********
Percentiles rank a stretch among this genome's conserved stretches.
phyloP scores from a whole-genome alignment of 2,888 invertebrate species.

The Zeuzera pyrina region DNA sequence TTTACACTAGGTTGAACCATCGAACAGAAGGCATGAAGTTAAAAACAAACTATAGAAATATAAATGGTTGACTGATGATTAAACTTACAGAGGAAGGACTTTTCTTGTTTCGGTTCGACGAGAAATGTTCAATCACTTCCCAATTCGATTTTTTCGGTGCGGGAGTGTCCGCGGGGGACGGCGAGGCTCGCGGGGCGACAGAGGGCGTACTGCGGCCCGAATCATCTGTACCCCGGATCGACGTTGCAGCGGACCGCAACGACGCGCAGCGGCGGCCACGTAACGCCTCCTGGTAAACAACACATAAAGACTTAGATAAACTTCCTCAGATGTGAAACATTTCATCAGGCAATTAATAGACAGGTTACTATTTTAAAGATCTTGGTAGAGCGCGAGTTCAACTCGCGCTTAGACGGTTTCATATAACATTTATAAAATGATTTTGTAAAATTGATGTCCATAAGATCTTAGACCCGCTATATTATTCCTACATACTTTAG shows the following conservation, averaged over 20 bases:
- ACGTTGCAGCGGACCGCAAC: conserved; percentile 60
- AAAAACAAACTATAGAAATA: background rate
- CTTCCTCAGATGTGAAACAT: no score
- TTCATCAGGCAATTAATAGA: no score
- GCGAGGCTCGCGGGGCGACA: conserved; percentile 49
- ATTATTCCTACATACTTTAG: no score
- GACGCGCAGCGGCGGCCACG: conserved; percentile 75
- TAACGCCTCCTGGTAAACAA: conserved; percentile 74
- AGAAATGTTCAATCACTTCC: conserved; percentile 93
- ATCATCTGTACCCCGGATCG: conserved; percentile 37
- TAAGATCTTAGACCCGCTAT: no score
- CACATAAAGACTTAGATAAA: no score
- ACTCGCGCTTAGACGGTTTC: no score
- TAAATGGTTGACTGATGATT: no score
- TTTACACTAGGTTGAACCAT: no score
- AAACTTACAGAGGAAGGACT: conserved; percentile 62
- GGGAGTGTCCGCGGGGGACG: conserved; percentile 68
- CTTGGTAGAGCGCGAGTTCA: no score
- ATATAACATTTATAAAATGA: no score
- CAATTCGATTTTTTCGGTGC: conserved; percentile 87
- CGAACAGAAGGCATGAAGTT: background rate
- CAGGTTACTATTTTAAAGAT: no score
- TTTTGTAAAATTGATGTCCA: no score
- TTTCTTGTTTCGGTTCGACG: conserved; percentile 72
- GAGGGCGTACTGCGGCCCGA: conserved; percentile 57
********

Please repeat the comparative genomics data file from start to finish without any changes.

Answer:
Percentiles rank a stretch among this genome's conserved stretches.
phyloP scores from a whole-genome alignment of 2,888 invertebrate species.

The Zeuzera pyrina region DNA sequence TTTACACTAGGTTGAACCATCGAACAGAAGGCATGAAGTTAAAAACAAACTATAGAAATATAAATGGTTGACTGATGATTAAACTTACAGAGGAAGGACTTTTCTTGTTTCGGTTCGACGAGAAATGTTCAATCACTTCCCAATTCGATTTTTTCGGTGCGGGAGTGTCCGCGGGGGACGGCGAGGCTCGCGGGGCGACAGAGGGCGTACTGCGGCCCGAATCATCTGTACCCCGGATCGACGTTGCAGCGGACCGCAACGACGCGCAGCGGCGGCCACGTAACGCCTCCTGGTAAACAACACATAAAGACTTAGATAAACTTCCTCAGATGTGAAACATTTCATCAGGCAATTAATAGACAGGTTACTATTTTAAAGATCTTGGTAGAGCGCGAGTTCAACTCGCGCTTAGACGGTTTCATATAACATTTATAAAATGATTTTGTAAAATTGATGTCCATAAGATCTTAGACCCGCTATATTATTCCTACATACTTTAG shows the following conservation, averaged over 20 bases:
- ACGTTGCAGCGGACCGCAAC: conserved; percentile 60
- AAAAACAAACTATAGAAATA: background rate
- CTTCCTCAGATGTGAAACAT: no score
- TTCATCAGGCAATTAATAGA: no score
- GCGAGGCTCGCGGGGCGACA: conserved; percentile 49
- ATTATTCCTACATACTTTAG: no score
- GACGCGCAGCGGCGGCCACG: conserved; percentile 75
- TAACGCCTCCTGGTAAACAA: conserved; percentile 74
- AGAAATGTTCAATCACTTCC: conserved; percentile 93
- ATCATCTGTACCCCGGATCG: conserved; percentile 37
- TAAGATCTTAGACCCGCTAT: no score
- CACATAAAGACTTAGATAAA: no score
- ACTCGCGCTTAGACGGTTTC: no score
- TAAATGGTTGACTGATGATT: no score
- TTTACACTAGGTTGAACCAT: no score
- AAACTTACAGAGGAAGGACT: conserved; percentile 62
- GGGAGTGTCCGCGGGGGACG: conserved; percentile 68
- CTTGGTAGAGCGCGAGTTCA: no score
- ATATAACATTTATAAAATGA: no score
- CAATTCGATTTTTTCGGTGC: conserved; percentile 87
- CGAACAGAAGGCATGAAGTT: background rate
- CAGGTTACTATTTTAAAGAT: no score
- TTTTGTAAAATTGATGTCCA: no score
- TTTCTTGTTTCGGTTCGACG: conserved; percentile 72
- GAGGGCGTACTGCGGCCCGA: conserved; percentile 57